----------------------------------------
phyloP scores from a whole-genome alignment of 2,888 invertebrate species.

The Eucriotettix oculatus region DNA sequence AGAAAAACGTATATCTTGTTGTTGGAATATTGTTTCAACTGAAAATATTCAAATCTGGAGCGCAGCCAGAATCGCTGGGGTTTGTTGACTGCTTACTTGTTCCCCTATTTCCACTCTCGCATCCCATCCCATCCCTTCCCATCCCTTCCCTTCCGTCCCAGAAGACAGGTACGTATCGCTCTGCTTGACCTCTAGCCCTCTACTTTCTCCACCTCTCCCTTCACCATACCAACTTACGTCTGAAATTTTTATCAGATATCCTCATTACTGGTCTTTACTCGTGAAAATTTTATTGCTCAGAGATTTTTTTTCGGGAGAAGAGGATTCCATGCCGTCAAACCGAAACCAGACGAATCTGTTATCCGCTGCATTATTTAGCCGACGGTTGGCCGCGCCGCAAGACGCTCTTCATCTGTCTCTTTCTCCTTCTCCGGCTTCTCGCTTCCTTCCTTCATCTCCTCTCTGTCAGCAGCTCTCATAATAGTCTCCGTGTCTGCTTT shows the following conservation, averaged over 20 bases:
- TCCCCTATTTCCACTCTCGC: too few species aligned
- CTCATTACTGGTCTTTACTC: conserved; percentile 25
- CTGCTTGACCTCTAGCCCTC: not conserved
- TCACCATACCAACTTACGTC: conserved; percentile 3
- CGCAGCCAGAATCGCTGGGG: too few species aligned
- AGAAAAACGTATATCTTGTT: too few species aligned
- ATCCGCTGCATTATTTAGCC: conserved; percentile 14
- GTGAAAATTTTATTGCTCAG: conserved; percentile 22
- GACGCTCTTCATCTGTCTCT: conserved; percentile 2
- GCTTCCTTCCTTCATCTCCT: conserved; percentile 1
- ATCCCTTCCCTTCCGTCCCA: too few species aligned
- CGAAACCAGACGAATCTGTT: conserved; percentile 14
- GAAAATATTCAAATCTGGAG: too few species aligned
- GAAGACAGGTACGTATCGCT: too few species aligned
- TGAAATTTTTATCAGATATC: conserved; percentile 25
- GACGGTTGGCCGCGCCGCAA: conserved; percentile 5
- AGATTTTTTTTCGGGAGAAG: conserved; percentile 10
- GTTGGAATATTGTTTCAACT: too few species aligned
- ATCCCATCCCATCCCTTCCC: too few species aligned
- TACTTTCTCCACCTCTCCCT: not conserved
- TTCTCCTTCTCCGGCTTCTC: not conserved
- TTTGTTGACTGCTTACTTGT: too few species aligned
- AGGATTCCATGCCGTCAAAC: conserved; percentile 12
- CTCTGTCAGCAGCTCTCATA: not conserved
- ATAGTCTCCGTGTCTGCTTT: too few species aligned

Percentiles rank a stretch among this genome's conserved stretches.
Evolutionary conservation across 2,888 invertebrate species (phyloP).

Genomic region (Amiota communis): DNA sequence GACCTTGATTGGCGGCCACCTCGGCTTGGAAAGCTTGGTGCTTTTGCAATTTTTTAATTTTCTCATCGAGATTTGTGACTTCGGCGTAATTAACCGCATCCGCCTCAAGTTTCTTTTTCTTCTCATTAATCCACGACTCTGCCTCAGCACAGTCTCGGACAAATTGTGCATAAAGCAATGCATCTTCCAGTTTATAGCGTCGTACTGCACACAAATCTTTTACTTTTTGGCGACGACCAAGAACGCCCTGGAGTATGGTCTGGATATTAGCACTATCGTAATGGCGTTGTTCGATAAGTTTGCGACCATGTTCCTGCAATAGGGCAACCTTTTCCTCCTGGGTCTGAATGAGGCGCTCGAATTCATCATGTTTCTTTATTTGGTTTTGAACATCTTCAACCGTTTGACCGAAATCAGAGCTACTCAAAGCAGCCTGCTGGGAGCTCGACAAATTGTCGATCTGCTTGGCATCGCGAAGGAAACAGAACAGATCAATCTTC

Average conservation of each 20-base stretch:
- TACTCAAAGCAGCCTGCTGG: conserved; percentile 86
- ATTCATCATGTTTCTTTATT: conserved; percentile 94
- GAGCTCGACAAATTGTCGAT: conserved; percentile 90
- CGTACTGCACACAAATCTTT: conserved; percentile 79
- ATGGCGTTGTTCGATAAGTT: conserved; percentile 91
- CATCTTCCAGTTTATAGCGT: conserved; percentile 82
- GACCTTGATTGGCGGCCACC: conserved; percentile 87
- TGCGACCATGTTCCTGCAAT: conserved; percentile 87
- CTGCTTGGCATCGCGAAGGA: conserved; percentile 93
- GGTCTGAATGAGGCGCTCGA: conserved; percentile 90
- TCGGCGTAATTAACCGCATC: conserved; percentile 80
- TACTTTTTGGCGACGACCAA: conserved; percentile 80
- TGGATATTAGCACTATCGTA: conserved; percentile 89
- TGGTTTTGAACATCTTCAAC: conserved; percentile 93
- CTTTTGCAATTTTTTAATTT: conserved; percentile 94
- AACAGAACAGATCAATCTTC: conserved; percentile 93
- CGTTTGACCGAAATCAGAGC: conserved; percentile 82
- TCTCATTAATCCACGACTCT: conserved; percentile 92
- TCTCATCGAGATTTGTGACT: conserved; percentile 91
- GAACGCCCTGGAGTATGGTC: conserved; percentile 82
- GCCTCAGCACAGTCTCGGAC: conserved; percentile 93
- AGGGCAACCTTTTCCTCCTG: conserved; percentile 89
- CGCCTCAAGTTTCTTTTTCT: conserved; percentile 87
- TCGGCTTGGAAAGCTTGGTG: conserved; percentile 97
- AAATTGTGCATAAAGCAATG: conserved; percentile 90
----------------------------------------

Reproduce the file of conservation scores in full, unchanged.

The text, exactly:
phyloP scores from a whole-genome alignment of 2,888 invertebrate species.

The Eucriotettix oculatus region DNA sequence AGAAAAACGTATATCTTGTTGTTGGAATATTGTTTCAACTGAAAATATTCAAATCTGGAGCGCAGCCAGAATCGCTGGGGTTTGTTGACTGCTTACTTGTTCCCCTATTTCCACTCTCGCATCCCATCCCATCCCTTCCCATCCCTTCCCTTCCGTCCCAGAAGACAGGTACGTATCGCTCTGCTTGACCTCTAGCCCTCTACTTTCTCCACCTCTCCCTTCACCATACCAACTTACGTCTGAAATTTTTATCAGATATCCTCATTACTGGTCTTTACTCGTGAAAATTTTATTGCTCAGAGATTTTTTTTCGGGAGAAGAGGATTCCATGCCGTCAAACCGAAACCAGACGAATCTGTTATCCGCTGCATTATTTAGCCGACGGTTGGCCGCGCCGCAAGACGCTCTTCATCTGTCTCTTTCTCCTTCTCCGGCTTCTCGCTTCCTTCCTTCATCTCCTCTCTGTCAGCAGCTCTCATAATAGTCTCCGTGTCTGCTTT shows the following conservation, averaged over 20 bases:
- TCCCCTATTTCCACTCTCGC: too few species aligned
- CTCATTACTGGTCTTTACTC: conserved; percentile 25
- CTGCTTGACCTCTAGCCCTC: not conserved
- TCACCATACCAACTTACGTC: conserved; percentile 3
- CGCAGCCAGAATCGCTGGGG: too few species aligned
- AGAAAAACGTATATCTTGTT: too few species aligned
- ATCCGCTGCATTATTTAGCC: conserved; percentile 14
- GTGAAAATTTTATTGCTCAG: conserved; percentile 22
- GACGCTCTTCATCTGTCTCT: conserved; percentile 2
- GCTTCCTTCCTTCATCTCCT: conserved; percentile 1
- ATCCCTTCCCTTCCGTCCCA: too few species aligned
- CGAAACCAGACGAATCTGTT: conserved; percentile 14
- GAAAATATTCAAATCTGGAG: too few species aligned
- GAAGACAGGTACGTATCGCT: too few species aligned
- TGAAATTTTTATCAGATATC: conserved; percentile 25
- GACGGTTGGCCGCGCCGCAA: conserved; percentile 5
- AGATTTTTTTTCGGGAGAAG: conserved; percentile 10
- GTTGGAATATTGTTTCAACT: too few species aligned
- ATCCCATCCCATCCCTTCCC: too few species aligned
- TACTTTCTCCACCTCTCCCT: not conserved
- TTCTCCTTCTCCGGCTTCTC: not conserved
- TTTGTTGACTGCTTACTTGT: too few species aligned
- AGGATTCCATGCCGTCAAAC: conserved; percentile 12
- CTCTGTCAGCAGCTCTCATA: not conserved
- ATAGTCTCCGTGTCTGCTTT: too few species aligned

Percentiles rank a stretch among this genome's conserved stretches.
Evolutionary conservation across 2,888 invertebrate species (phyloP).

Genomic region (Amiota communis): DNA sequence GACCTTGATTGGCGGCCACCTCGGCTTGGAAAGCTTGGTGCTTTTGCAATTTTTTAATTTTCTCATCGAGATTTGTGACTTCGGCGTAATTAACCGCATCCGCCTCAAGTTTCTTTTTCTTCTCATTAATCCACGACTCTGCCTCAGCACAGTCTCGGACAAATTGTGCATAAAGCAATGCATCTTCCAGTTTATAGCGTCGTACTGCACACAAATCTTTTACTTTTTGGCGACGACCAAGAACGCCCTGGAGTATGGTCTGGATATTAGCACTATCGTAATGGCGTTGTTCGATAAGTTTGCGACCATGTTCCTGCAATAGGGCAACCTTTTCCTCCTGGGTCTGAATGAGGCGCTCGAATTCATCATGTTTCTTTATTTGGTTTTGAACATCTTCAACCGTTTGACCGAAATCAGAGCTACTCAAAGCAGCCTGCTGGGAGCTCGACAAATTGTCGATCTGCTTGGCATCGCGAAGGAAACAGAACAGATCAATCTTC

Average conservation of each 20-base stretch:
- TACTCAAAGCAGCCTGCTGG: conserved; percentile 86
- ATTCATCATGTTTCTTTATT: conserved; percentile 94
- GAGCTCGACAAATTGTCGAT: conserved; percentile 90
- CGTACTGCACACAAATCTTT: conserved; percentile 79
- ATGGCGTTGTTCGATAAGTT: conserved; percentile 91
- CATCTTCCAGTTTATAGCGT: conserved; percentile 82
- GACCTTGATTGGCGGCCACC: conserved; percentile 87
- TGCGACCATGTTCCTGCAAT: conserved; percentile 87
- CTGCTTGGCATCGCGAAGGA: conserved; percentile 93
- GGTCTGAATGAGGCGCTCGA: conserved; percentile 90
- TCGGCGTAATTAACCGCATC: conserved; percentile 80
- TACTTTTTGGCGACGACCAA: conserved; percentile 80
- TGGATATTAGCACTATCGTA: conserved; percentile 89
- TGGTTTTGAACATCTTCAAC: conserved; percentile 93
- CTTTTGCAATTTTTTAATTT: conserved; percentile 94
- AACAGAACAGATCAATCTTC: conserved; percentile 93
- CGTTTGACCGAAATCAGAGC: conserved; percentile 82
- TCTCATTAATCCACGACTCT: conserved; percentile 92
- TCTCATCGAGATTTGTGACT: conserved; percentile 91
- GAACGCCCTGGAGTATGGTC: conserved; percentile 82
- GCCTCAGCACAGTCTCGGAC: conserved; percentile 93
- AGGGCAACCTTTTCCTCCTG: conserved; percentile 89
- CGCCTCAAGTTTCTTTTTCT: conserved; percentile 87
- TCGGCTTGGAAAGCTTGGTG: conserved; percentile 97
- AAATTGTGCATAAAGCAATG: conserved; percentile 90